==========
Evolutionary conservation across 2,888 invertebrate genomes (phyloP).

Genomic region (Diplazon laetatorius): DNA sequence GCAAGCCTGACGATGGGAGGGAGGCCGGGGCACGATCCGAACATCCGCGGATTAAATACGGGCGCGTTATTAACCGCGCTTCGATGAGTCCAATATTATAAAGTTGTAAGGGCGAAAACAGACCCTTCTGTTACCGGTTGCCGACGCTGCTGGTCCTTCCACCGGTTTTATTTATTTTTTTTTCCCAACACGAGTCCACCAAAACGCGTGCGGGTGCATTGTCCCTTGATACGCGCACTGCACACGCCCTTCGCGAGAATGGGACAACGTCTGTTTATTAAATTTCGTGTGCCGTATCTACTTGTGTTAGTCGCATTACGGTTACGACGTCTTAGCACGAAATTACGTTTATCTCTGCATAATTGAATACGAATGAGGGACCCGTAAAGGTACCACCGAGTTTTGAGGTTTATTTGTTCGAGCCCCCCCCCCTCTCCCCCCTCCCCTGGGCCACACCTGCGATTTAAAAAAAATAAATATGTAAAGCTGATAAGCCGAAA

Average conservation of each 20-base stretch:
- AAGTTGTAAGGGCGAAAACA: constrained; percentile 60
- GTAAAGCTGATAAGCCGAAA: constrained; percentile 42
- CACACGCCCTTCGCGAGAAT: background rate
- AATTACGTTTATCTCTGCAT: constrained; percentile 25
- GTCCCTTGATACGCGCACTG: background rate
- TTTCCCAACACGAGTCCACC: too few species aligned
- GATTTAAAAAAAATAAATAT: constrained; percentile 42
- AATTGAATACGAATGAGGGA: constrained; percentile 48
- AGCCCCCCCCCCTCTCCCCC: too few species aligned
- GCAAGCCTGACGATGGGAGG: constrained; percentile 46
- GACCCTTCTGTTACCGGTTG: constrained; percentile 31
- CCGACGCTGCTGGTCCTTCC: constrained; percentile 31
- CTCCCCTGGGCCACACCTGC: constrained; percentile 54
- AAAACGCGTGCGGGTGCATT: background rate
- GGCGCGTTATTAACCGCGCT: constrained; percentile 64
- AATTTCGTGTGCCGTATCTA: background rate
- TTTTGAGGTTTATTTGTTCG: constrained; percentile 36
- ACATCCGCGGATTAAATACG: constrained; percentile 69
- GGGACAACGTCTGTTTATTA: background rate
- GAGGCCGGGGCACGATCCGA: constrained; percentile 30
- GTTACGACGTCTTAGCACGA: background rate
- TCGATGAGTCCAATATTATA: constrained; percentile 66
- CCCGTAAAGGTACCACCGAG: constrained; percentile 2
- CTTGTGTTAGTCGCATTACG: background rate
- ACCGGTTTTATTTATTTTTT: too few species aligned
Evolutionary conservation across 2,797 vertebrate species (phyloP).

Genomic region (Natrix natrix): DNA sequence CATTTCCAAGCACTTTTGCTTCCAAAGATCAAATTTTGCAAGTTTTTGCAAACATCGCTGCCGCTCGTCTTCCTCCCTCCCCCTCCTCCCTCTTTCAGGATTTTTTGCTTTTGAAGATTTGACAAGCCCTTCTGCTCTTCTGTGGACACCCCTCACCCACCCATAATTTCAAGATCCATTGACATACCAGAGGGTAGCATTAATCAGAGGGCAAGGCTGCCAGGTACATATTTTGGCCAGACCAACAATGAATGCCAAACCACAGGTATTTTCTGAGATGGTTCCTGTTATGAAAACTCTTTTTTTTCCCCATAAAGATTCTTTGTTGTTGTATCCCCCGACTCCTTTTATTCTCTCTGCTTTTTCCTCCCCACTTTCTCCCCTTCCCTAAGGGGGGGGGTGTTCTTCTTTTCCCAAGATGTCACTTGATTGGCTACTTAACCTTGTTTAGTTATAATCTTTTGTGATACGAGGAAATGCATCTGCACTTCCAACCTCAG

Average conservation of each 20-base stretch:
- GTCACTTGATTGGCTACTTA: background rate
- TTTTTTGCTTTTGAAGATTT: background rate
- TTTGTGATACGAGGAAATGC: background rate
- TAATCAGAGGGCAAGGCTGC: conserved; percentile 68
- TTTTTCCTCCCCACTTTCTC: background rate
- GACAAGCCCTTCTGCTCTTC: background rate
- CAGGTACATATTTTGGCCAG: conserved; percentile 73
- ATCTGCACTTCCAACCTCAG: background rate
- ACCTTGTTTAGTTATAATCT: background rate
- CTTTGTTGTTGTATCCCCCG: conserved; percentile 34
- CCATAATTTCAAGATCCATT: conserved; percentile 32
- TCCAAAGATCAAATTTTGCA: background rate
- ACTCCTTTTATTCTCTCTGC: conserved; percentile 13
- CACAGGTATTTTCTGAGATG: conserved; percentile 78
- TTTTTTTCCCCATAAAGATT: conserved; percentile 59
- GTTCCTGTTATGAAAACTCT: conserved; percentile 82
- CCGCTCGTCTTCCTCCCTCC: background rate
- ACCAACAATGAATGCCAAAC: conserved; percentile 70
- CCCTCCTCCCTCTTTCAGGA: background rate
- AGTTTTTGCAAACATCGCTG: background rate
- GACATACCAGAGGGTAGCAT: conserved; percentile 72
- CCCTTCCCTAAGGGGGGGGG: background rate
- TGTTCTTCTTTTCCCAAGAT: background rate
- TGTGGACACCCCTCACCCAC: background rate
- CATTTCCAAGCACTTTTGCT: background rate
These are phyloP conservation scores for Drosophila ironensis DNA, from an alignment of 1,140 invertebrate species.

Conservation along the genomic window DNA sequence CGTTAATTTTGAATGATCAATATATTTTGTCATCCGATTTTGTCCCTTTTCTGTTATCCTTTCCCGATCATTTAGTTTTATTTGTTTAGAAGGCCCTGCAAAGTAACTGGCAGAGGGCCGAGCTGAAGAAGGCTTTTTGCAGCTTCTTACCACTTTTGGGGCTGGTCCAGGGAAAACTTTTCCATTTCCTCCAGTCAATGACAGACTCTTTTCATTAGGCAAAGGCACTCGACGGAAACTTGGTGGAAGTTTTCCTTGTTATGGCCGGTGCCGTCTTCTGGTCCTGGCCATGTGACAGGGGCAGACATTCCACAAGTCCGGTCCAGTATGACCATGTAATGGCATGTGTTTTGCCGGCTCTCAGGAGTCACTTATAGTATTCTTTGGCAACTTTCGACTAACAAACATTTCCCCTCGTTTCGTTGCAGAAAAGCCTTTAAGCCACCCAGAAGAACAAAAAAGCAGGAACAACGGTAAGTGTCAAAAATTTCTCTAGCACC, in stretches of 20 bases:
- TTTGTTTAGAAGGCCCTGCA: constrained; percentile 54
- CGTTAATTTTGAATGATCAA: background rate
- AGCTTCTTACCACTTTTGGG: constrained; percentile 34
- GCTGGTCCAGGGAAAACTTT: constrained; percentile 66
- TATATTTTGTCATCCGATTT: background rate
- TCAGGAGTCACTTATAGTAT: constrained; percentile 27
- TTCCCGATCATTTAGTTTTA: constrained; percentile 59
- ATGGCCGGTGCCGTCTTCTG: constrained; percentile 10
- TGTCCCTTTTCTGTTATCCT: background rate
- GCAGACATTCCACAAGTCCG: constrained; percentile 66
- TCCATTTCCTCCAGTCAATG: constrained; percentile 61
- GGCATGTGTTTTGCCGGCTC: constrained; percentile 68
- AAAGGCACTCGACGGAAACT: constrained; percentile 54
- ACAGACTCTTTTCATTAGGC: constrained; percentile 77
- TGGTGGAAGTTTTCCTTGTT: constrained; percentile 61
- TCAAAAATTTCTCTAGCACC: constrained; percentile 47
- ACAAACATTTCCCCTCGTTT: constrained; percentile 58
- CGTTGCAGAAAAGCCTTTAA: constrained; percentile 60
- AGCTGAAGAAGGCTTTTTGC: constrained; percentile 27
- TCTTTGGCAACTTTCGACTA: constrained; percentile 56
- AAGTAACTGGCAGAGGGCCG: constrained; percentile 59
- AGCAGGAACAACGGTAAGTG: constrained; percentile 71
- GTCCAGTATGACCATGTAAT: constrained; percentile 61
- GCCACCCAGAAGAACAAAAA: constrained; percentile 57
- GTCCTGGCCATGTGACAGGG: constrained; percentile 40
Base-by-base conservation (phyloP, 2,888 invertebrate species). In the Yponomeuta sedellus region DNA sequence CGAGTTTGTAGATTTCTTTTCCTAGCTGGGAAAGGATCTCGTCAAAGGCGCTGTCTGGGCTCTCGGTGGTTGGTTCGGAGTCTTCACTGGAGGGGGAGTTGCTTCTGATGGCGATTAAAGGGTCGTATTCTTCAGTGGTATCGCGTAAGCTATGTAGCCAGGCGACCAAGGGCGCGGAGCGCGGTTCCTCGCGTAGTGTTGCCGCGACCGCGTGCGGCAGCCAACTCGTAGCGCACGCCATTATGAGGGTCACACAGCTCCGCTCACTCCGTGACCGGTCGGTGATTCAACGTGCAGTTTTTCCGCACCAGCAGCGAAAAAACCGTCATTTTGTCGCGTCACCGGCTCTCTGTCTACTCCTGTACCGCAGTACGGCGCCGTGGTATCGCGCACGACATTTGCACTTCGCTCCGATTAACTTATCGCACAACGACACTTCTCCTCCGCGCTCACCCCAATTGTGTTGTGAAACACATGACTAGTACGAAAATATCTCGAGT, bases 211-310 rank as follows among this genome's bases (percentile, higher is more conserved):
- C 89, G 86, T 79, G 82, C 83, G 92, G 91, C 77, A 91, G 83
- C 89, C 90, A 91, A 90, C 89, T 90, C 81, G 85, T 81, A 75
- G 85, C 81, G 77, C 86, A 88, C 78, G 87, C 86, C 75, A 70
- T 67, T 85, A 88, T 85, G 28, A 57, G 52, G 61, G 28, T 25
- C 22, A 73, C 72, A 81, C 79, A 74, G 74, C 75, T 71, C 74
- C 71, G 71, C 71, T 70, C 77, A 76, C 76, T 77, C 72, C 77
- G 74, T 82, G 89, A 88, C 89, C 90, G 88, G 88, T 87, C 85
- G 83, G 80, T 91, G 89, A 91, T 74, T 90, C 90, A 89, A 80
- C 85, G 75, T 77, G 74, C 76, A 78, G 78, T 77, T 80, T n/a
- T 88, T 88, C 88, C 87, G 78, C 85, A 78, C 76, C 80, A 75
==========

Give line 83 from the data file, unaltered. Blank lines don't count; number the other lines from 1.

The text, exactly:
- GTCCTGGCCATGTGACAGGG: constrained; percentile 40